Fit to Be Citizens?: Public Health and Race in Los Angeles, 1879-1939 Volume 20
Meticulously researched and beautifully written, Fit to Be Citizens? demonstrates how both science and public health shaped the meaning of race in the early twentieth century. Through a careful examination of the experiences of Mexican, Japanese, and Chinese immigrants in Los Angeles, Natalia Molina illustrates the many ways local health officials used complexly constructed concerns about public health to demean, diminish, discipline, and ultimately define racial groups. She shows how the racialization of Mexican Americans was not simply a matter of legal exclusion or labor exploitation, but rather that scientific discourses and public health practices played a key role in assigning negative racial characteristics to the group. The book skillfully moves beyond the binary oppositions that usually structure works in ethnic studies by deploying comparative and relational approaches that reveal the racialization of Mexican Americans as intimately associated with the relative historical and social positions of Asian Americans, African Americans, and whites. Its rich archival grounding provides a valuable history of public health in Los Angeles, living conditions among Mexican immigrants, and the ways in which regional racial categories influence national laws and practices. Molina's compelling study advances our understanding of the complexity of racial politics, attesting that racism is not static and that different groups can occupy different places in the racial order at different times.
University of California Press
March 13, 2006
6.06 X 8.96 X 0.75 inches | 0.9 pounds
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About the Author
Natalia Molina is Professor of American Studies and Ethnicity at University of Southern California and the recipient of a MacArthur Fellowship. She is the author of the award winning How Race Is Made in America: Immigration, Citizenship, and the Historical Power of Racial Scripts and the co-editor of Relational Formations of Race: Theory, Method, and Practice.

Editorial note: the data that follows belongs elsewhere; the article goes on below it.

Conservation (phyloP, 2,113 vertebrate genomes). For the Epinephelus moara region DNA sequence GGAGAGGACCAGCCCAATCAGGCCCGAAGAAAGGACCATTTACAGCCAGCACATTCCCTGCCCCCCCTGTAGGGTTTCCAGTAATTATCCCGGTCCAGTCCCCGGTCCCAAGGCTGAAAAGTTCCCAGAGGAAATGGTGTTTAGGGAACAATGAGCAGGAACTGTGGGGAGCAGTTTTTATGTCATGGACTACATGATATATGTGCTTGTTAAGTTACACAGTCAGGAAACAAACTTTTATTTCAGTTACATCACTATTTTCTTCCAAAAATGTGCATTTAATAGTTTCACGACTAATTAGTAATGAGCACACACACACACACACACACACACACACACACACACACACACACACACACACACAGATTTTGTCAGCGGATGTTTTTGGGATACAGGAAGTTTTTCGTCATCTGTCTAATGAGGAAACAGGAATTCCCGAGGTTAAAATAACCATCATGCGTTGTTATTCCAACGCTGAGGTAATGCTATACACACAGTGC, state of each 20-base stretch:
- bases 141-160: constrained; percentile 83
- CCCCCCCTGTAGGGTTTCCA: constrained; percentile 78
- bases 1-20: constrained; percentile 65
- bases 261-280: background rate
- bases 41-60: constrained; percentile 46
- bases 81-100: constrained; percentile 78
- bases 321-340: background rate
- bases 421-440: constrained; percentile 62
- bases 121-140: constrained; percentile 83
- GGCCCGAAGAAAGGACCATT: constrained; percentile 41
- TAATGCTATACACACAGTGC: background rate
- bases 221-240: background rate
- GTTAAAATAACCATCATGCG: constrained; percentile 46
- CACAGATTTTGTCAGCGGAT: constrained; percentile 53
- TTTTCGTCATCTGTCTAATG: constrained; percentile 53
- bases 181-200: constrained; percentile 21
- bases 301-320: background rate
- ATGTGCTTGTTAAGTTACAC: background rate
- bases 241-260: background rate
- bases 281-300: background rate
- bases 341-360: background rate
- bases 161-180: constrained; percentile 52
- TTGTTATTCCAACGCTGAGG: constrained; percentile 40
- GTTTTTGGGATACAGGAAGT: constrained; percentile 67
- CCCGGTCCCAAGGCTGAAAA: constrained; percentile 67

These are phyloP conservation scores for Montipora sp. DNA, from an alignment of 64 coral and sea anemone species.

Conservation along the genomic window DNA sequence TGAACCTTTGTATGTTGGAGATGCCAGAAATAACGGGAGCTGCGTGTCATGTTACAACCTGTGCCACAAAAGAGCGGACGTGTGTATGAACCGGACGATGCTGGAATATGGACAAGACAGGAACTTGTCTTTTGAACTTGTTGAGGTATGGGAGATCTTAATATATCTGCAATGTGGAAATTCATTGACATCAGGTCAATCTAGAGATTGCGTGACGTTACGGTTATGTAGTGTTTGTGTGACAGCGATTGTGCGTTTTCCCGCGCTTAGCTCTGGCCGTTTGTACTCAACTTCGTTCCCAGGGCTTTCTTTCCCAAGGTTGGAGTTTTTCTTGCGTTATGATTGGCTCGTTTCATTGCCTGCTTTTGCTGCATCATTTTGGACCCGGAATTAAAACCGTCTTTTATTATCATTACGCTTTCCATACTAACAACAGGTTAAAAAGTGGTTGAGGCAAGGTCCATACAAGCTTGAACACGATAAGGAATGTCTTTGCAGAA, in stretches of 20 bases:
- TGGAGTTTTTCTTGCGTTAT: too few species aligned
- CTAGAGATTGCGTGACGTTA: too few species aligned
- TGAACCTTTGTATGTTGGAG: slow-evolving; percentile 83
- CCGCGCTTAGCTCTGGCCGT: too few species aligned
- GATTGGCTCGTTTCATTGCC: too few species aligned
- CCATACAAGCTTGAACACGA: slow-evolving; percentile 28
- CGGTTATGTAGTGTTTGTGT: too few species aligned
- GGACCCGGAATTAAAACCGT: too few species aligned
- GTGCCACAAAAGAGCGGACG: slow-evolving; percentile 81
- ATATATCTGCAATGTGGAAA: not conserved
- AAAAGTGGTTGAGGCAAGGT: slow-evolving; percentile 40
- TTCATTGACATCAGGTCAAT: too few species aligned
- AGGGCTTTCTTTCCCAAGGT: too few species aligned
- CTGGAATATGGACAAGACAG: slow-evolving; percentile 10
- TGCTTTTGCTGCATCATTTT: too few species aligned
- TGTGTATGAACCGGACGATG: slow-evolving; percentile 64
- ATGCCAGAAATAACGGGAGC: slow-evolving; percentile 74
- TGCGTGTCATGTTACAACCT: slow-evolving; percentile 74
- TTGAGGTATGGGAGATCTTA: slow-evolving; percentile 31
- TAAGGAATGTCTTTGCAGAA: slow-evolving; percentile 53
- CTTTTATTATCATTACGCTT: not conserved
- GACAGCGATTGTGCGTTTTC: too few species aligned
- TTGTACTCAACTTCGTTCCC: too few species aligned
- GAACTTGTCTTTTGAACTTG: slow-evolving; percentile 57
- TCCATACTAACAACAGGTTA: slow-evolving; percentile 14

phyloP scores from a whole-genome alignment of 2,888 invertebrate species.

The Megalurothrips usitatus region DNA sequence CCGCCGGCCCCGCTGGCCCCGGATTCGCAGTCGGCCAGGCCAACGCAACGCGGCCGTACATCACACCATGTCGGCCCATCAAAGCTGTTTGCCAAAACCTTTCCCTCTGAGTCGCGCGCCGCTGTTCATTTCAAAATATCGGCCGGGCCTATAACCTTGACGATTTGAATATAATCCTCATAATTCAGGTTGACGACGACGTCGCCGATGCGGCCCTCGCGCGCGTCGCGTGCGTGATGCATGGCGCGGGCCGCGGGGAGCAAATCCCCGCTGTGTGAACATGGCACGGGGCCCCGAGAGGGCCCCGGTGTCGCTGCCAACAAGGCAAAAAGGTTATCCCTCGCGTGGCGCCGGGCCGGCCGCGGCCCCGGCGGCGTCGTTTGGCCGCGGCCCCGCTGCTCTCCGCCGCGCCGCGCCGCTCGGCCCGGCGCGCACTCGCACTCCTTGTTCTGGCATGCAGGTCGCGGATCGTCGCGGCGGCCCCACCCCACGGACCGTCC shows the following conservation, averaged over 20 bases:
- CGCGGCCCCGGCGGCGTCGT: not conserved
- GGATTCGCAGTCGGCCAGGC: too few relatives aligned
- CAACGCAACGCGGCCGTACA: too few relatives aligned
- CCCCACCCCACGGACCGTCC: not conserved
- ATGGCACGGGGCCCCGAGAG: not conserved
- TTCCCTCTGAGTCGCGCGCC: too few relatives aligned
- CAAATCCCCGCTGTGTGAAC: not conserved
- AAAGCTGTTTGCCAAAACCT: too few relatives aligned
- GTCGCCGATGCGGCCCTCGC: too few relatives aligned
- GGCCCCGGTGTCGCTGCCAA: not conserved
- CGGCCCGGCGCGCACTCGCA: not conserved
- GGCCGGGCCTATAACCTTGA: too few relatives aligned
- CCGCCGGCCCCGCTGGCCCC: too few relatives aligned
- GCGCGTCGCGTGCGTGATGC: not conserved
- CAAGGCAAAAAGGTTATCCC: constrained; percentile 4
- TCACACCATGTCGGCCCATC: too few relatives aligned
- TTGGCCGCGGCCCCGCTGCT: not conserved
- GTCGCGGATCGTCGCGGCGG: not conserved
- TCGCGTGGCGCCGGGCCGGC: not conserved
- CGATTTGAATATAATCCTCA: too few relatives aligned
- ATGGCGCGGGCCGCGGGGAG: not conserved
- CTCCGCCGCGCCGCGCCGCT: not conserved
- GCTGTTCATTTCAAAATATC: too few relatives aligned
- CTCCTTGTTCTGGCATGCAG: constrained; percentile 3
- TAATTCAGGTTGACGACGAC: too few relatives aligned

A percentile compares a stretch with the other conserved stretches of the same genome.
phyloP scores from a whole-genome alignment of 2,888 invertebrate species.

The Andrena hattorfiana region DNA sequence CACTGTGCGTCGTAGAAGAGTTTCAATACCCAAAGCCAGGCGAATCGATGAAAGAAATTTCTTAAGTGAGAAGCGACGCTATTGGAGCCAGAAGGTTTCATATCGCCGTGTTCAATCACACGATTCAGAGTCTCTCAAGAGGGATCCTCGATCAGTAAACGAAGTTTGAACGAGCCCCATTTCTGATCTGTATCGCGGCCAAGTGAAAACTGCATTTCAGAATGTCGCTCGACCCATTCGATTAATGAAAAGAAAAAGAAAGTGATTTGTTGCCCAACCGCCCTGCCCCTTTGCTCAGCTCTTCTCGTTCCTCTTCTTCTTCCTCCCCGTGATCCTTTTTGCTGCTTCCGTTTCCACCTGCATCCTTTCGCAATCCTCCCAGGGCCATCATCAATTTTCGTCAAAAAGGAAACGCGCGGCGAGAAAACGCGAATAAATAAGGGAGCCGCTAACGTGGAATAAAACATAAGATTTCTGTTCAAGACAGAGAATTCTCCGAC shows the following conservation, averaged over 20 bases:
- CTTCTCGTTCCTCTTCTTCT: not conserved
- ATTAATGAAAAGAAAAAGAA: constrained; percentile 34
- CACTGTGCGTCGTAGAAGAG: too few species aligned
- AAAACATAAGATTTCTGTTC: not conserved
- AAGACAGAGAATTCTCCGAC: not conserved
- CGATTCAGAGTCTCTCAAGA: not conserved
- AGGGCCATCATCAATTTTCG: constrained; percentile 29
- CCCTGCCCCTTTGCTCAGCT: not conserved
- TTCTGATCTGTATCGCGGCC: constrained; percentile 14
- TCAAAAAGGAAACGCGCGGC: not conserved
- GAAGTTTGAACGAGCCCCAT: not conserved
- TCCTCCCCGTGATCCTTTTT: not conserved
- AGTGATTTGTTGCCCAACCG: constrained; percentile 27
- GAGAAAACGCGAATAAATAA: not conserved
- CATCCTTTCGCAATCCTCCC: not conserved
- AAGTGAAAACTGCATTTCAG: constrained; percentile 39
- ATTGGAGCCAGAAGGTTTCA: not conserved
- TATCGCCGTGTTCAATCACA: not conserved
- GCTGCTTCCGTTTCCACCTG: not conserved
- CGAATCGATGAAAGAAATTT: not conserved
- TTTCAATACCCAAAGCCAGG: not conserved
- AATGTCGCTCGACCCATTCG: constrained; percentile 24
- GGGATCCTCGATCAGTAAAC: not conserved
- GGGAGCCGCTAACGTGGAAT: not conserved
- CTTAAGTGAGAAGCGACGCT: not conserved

"An important advance on previous dissections of the close (and ongoing) links between medicine and racialization in the United States. . . . Molina has written an engaging history that is all the more compelling for its relevance to racialization in the 21st century."-- "American Journal of Sociology"
"Molina accomplishes a formidable feat in this book through incisive analysis, elegant prose, and a passionate engagement with the cruel paradox that groups who suffer poor health due to political, social, and economic disenfranchisement all too often are scapegoated as disease vectors. Fit to Be Citizens? is a sophisticated monograph that should serve as a model for ethnic studies scholarship on race, health, and the body politic in modern America."-- "Western Historical Quarterly"
"This book is full of intriguing discussions of selected public health incidents, drawn principally from the first three decades of the twentieth century. . . . The volume rests upon excellent research in the local records, and Natalia Molina presents a wealth of detailed and previously unexplored information about the shifting policies of Los Angeles health officers during that period."-- "Pacific Historical Review"